Grinding of raw materials and conditioning of feed are regarded as the most influential factors affecting pellet quality.


There are several reasons to grind raw materials, it improves uniformity of mixing, increases absorption of steam and increases digestibility of feed. In terms of pellet quality grinding reduces the amount of large particles which can reduce pellet strength; it also increases surface area for feed particles to adhere. In other words a finer even grind can result in better pellet quality.

Points to consider when grinding are;

  • Screen hole size - appropriate for the grist (particle) size and pellet size required.
  • Screen correct side to hammers - provides more efficient grinding.
  • Hammer tip speed - faster will produce finer material.
In conclusion grinding needs to provide a fine, even grist for best pellet quality.


Conditioning has probably the most influence on pellet quality.

Conditioning creates thermal, chemical and mechanical energy; the steam used during conditioning opens up starches and causes gelatinisation and also plasticizes proteins and softens fibres. Optimal 'cooking' of feed will result in more durable pellets.

To ensure optimal conditioning the following points should be considered;

  • Steam pressure into the conditioner needs to be kept low (<2 Bar) and constant as high pressure 'blasts through' the meal. Low pressure steam transfers heat to the meal more efficiently than high pressure steam.

  • Steam temperature needs to be about 135 degrees centigrade to adequately condition the feed, ideally the temperature in the conditioner should be greater than 80 degrees centigrade.

  • The dwell time of the meal in the conditioner will influence pellet durability, depending on the temperatures involved, meal retained longer will generally result in better conditioning.

  • The level of meal in the conditioner will affect conditioning efficiency, too low and dwell time is reduced, too high and the mechanical effect of the conditioner is reduced.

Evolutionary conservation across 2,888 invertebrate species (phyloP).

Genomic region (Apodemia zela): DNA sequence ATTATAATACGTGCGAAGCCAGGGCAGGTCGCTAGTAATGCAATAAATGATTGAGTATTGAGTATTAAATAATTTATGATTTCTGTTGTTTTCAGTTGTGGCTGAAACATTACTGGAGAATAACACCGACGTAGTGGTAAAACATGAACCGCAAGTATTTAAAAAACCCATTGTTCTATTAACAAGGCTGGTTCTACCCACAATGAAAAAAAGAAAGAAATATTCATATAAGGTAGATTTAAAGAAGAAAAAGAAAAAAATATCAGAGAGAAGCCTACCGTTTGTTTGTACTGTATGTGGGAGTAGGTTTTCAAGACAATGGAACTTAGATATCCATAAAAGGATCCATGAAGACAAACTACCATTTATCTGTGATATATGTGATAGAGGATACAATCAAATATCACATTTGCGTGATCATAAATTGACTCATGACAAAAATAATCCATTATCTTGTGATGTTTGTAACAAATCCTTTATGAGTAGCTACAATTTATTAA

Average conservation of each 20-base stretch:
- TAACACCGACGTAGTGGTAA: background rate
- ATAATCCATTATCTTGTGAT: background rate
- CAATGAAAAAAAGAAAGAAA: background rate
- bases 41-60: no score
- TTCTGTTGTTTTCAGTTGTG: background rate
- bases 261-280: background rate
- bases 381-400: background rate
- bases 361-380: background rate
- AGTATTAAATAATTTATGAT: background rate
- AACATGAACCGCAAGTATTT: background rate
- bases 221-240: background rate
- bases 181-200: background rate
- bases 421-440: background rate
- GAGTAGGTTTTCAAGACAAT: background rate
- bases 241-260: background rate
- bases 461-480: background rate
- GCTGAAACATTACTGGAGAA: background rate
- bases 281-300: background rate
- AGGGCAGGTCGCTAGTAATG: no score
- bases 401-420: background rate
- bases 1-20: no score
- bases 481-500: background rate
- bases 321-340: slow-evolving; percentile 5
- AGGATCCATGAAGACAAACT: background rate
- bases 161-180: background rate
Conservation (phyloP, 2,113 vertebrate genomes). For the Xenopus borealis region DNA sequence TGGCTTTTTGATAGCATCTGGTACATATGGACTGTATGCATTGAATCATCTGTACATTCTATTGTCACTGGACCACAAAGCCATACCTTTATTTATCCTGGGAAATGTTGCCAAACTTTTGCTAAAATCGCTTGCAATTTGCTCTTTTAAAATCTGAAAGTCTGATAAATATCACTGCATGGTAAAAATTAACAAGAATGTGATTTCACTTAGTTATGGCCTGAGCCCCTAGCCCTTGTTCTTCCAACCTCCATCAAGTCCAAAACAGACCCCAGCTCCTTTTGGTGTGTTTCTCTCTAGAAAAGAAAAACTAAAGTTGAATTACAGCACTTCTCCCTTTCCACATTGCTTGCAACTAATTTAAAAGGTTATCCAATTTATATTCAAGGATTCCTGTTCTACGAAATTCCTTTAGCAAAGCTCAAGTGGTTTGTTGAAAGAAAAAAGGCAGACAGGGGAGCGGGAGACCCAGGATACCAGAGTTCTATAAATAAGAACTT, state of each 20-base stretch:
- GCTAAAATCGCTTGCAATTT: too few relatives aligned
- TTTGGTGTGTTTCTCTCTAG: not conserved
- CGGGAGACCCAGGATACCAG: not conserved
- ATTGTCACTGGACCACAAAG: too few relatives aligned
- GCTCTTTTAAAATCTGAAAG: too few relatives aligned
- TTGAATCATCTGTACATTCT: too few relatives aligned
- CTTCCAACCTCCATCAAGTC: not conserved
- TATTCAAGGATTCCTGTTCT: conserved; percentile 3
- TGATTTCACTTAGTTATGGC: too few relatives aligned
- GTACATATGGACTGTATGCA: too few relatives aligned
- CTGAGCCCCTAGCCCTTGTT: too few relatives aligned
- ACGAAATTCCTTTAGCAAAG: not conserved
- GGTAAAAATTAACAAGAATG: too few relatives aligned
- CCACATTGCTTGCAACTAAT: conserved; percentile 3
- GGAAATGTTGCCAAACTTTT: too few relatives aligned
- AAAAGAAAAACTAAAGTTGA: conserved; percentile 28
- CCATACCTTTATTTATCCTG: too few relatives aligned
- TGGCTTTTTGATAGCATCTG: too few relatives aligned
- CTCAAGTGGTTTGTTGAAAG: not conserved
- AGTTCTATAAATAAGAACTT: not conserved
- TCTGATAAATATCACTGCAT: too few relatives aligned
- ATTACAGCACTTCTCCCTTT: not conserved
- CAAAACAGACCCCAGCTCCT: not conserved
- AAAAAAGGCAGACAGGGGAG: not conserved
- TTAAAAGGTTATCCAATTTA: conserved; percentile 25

• The point of addition of steam into the conditioner should be below the meal fill level if it's above this steam may not penetrate the meal efficiently.


Along with grinding and conditioning, pelleting also has an influence on pellet quality See Fig 6. Meal should enter the pelleter correctly conditioned as this will aid 'shaping' the meal into pellets rather than cooking the meal via friction heat at the die. Excess friction heat in the die can produce a hard brittle pellet rather than a durable one, also conditioning the meal in the conditioning vessel is more cost efficient than in the pelleter.

Consideration should be given to:

  • Cheaper dies are usually a false economy as they are likely to be lower quality resulting in uneven wear and therefore poor pellet quality and throughput.

  • The number of die holes will affect the throughput and rate of wear of die.

  • Die hole dimension will affect pellet quality, consider the effect of die length on compression and throughput, the longest die hole may not always give the best quality.

  • Faster die speed will increase throughput but reduce pellet quality.

  • Meal must be fed evenly across the full face of the die otherwise there may be uneven die and roller wear which results in poorly formed pellets reducing pellet quality.

Quality Control

Pellets should be tested for durability on an ongoing basis, the aim being to test the ability of the product to remain as a whole pellet from the mill to when it is presented to the bird.

There are generally two mechanisms available which mimic field conditions.

  1. The tumbling can - involves placing a weighed sample of material into a rotating chamber for a set period of time, usually 10 minutes at 50 r.p.m.

  2. The Holmen tester - the weighed sample of pellets are pneumatically conveyed around a closed pipe, usually 30 seconds.

The pellet durability index figure (P.D.I.) is calculated by measuring the amount of fines derived from the test as a percentage of the sample added.

The guideline durability for both measurements for 2 to 3mm pellets is as follows;

Test Durability Index Time
Tumbling Can 98% 10 minutes
Holmen Test 95% 30 seconds

In summary

  • It is vital birds receive optimal feed intake to achieve optimal growth.

  • Feed form has a significant impact on broiler performance.

  • Improving feed form involves significant profit opportunities.

  • Feed form may be improved at little cost by manipulating feed formulations or feed manufacturing practices.

  • Grinding, conditioning and pelleting practices make a significant contribution to pellet quality.

  • There are many means to improve pellet quality cost effectively.

  • Assessing pellet quality at the mill is essential to ensure improvements made to pellet quality are maintained.

Source: Aviagen, Courtesy of Zootecnica, July/August 2005